22 Protection by vaccination Antigens in the vaccine teach your immune system how to make specific antibodies Depending on the vaccine, your immune system creates a memory for how to make those antibodies for a long time

23 Antibodies against the polysaccharide coat are very important Macrophages Meningococci B Polysaccharide coat Meningococci C Antibodies

24 MENINGOCOCCAL C CONJUGATE VACCINE Components Effectiveness Duration of protection

25 About the vaccine Contains the meningococcal ‘C’ sugar (polysaccharide) attached to a protein The protein stimulates the immune system to make antibodies and long-lasting memory The vaccine also contains a tiny bit of aluminium salt (0.125mg) which assists in the immune response NaCl (salt) Sterile water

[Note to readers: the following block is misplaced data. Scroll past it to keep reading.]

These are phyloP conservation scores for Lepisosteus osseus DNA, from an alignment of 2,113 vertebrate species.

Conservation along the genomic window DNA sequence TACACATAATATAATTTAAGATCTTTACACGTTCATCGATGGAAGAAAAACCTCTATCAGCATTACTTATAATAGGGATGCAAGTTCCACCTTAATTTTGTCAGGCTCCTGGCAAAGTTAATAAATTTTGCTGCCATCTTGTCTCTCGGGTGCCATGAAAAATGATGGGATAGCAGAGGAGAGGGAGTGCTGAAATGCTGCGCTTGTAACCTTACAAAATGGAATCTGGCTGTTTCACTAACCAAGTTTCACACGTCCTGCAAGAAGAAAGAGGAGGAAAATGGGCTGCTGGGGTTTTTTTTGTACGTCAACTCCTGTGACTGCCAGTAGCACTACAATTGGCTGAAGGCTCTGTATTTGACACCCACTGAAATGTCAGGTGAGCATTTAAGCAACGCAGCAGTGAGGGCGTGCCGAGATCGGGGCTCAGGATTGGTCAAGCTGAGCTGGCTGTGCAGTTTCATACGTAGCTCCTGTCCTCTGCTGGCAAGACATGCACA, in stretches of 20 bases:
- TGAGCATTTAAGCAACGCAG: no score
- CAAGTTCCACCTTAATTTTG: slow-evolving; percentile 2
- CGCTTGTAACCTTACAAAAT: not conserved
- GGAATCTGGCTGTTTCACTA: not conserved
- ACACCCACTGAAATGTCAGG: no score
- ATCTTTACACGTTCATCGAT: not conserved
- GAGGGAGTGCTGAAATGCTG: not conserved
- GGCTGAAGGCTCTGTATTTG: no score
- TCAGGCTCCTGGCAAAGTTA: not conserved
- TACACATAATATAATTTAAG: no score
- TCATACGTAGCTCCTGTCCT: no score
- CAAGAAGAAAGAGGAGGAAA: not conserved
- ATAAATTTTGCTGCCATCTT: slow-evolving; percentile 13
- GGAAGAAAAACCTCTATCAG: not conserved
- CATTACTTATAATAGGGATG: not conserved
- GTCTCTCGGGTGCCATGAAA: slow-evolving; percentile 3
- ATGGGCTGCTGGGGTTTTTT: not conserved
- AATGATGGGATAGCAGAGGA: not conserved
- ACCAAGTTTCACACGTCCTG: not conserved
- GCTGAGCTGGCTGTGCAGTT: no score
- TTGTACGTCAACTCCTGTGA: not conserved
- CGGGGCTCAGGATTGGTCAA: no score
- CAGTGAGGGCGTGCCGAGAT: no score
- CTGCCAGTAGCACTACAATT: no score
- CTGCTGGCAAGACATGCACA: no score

26 Countries using Meningitec® Europe: – UK (on the NIS since 1999), France, Italy, Germany, Spain, Portugal, Ireland, Greece, Belgium, Switzerland, Hungary, Poland Other countries: – Australia (on the NIS since 2003), Canada, Brazil, Hong Kong, Singapore

27 Measuring vaccine usefulness Immunogenicity- immune response to vaccine Efficacy- how well the vaccine did in (clinical) research trials Effectiveness- effect of the vaccine on the disease in the real world

28 Meningococcal C conjugate vaccine Immunogenicity/efficacy: 90% to 100% Effectiveness e.g. reduction of disease by 95% in vaccinated population (UK) 1998, 556 cases under 20 years 2003, 29 cases under 20 years

29 Laboratory confirmed cases of meningococcal disease in England, 1998 - 2003 Vaccine introduced 1999 Centre for Infections. London: Health Protection Agency Centre for Infections. May 2005.

30 Duration of protection Several years in younger children Longer with older children, at least five years If the disease returns in the community can vaccinate to boost protection Vaccination is important for both individual protection and community immunity (via reducing carriage)